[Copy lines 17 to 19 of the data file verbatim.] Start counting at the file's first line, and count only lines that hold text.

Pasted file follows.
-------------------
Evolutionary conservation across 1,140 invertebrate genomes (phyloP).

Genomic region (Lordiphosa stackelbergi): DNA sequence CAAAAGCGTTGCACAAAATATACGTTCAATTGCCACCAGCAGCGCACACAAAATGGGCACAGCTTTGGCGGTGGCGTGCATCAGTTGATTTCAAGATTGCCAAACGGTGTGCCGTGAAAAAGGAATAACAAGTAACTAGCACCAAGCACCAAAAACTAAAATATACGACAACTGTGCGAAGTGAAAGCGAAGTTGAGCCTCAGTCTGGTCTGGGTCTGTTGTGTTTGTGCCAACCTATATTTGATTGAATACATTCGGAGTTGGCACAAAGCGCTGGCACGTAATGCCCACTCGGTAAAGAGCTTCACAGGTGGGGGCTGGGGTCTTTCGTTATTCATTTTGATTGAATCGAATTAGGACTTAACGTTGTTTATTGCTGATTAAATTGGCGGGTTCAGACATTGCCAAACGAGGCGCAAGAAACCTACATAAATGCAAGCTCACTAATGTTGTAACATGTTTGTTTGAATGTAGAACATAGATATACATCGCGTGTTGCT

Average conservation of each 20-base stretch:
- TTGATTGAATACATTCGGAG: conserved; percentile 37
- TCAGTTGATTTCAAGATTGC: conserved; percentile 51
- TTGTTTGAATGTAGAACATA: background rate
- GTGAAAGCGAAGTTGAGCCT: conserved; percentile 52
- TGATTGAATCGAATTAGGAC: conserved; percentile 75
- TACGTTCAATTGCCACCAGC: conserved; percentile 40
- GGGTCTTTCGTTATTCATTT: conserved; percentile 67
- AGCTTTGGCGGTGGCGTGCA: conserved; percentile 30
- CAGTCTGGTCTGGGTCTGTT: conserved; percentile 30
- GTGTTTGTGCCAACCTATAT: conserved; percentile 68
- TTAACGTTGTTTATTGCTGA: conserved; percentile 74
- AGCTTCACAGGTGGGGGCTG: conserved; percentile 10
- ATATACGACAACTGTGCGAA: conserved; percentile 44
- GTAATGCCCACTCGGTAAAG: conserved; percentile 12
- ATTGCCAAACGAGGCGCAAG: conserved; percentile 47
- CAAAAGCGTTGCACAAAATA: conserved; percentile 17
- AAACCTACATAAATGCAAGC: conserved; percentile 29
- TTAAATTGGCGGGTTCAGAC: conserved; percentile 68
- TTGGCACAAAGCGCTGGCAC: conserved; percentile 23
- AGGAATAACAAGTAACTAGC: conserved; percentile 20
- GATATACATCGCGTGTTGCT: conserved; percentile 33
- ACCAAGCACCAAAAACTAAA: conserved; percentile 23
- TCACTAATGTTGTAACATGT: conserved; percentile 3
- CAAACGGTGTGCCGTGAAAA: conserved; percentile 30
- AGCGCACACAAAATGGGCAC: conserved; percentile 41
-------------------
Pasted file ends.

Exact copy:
- GTAATGCCCACTCGGTAAAG: conserved; percentile 12
- ATTGCCAAACGAGGCGCAAG: conserved; percentile 47
- CAAAAGCGTTGCACAAAATA: conserved; percentile 17